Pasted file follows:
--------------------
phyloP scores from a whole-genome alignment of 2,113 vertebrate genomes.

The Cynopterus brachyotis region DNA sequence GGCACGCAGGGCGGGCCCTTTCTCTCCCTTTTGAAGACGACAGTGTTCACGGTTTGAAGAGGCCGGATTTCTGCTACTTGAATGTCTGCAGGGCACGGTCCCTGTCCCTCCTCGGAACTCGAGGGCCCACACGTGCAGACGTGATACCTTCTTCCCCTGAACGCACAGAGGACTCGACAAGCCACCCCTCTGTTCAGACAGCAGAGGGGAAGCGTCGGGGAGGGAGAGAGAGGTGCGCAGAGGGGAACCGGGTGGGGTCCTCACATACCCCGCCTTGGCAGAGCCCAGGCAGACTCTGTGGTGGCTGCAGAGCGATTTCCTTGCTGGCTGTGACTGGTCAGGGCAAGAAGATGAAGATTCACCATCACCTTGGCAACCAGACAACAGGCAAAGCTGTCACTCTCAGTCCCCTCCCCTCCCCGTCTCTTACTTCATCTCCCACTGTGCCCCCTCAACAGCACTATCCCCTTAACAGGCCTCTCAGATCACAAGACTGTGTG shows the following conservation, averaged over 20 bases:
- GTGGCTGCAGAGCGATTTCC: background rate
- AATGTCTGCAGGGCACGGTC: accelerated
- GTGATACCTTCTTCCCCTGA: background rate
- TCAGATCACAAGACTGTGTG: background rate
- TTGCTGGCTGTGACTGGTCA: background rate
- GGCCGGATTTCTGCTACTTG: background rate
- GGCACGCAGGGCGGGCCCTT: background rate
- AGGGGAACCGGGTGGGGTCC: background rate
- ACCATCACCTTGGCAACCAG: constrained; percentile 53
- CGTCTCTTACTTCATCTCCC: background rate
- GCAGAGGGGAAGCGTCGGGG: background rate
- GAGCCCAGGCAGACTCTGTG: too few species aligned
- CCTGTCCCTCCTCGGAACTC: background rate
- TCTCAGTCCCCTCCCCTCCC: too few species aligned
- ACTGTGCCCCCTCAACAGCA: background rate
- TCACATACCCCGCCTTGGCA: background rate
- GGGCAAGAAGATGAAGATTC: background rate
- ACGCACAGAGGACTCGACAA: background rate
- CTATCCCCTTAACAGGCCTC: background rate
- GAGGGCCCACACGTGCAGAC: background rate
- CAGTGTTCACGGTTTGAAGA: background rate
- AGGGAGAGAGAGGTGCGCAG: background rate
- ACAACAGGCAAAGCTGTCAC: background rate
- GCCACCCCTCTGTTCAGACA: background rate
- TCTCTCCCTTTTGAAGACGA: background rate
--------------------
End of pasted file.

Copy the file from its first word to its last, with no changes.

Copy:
phyloP scores from a whole-genome alignment of 2,113 vertebrate genomes.

The Cynopterus brachyotis region DNA sequence GGCACGCAGGGCGGGCCCTTTCTCTCCCTTTTGAAGACGACAGTGTTCACGGTTTGAAGAGGCCGGATTTCTGCTACTTGAATGTCTGCAGGGCACGGTCCCTGTCCCTCCTCGGAACTCGAGGGCCCACACGTGCAGACGTGATACCTTCTTCCCCTGAACGCACAGAGGACTCGACAAGCCACCCCTCTGTTCAGACAGCAGAGGGGAAGCGTCGGGGAGGGAGAGAGAGGTGCGCAGAGGGGAACCGGGTGGGGTCCTCACATACCCCGCCTTGGCAGAGCCCAGGCAGACTCTGTGGTGGCTGCAGAGCGATTTCCTTGCTGGCTGTGACTGGTCAGGGCAAGAAGATGAAGATTCACCATCACCTTGGCAACCAGACAACAGGCAAAGCTGTCACTCTCAGTCCCCTCCCCTCCCCGTCTCTTACTTCATCTCCCACTGTGCCCCCTCAACAGCACTATCCCCTTAACAGGCCTCTCAGATCACAAGACTGTGTG shows the following conservation, averaged over 20 bases:
- GTGGCTGCAGAGCGATTTCC: background rate
- AATGTCTGCAGGGCACGGTC: accelerated
- GTGATACCTTCTTCCCCTGA: background rate
- TCAGATCACAAGACTGTGTG: background rate
- TTGCTGGCTGTGACTGGTCA: background rate
- GGCCGGATTTCTGCTACTTG: background rate
- GGCACGCAGGGCGGGCCCTT: background rate
- AGGGGAACCGGGTGGGGTCC: background rate
- ACCATCACCTTGGCAACCAG: constrained; percentile 53
- CGTCTCTTACTTCATCTCCC: background rate
- GCAGAGGGGAAGCGTCGGGG: background rate
- GAGCCCAGGCAGACTCTGTG: too few species aligned
- CCTGTCCCTCCTCGGAACTC: background rate
- TCTCAGTCCCCTCCCCTCCC: too few species aligned
- ACTGTGCCCCCTCAACAGCA: background rate
- TCACATACCCCGCCTTGGCA: background rate
- GGGCAAGAAGATGAAGATTC: background rate
- ACGCACAGAGGACTCGACAA: background rate
- CTATCCCCTTAACAGGCCTC: background rate
- GAGGGCCCACACGTGCAGAC: background rate
- CAGTGTTCACGGTTTGAAGA: background rate
- AGGGAGAGAGAGGTGCGCAG: background rate
- ACAACAGGCAAAGCTGTCAC: background rate
- GCCACCCCTCTGTTCAGACA: background rate
- TCTCTCCCTTTTGAAGACGA: background rate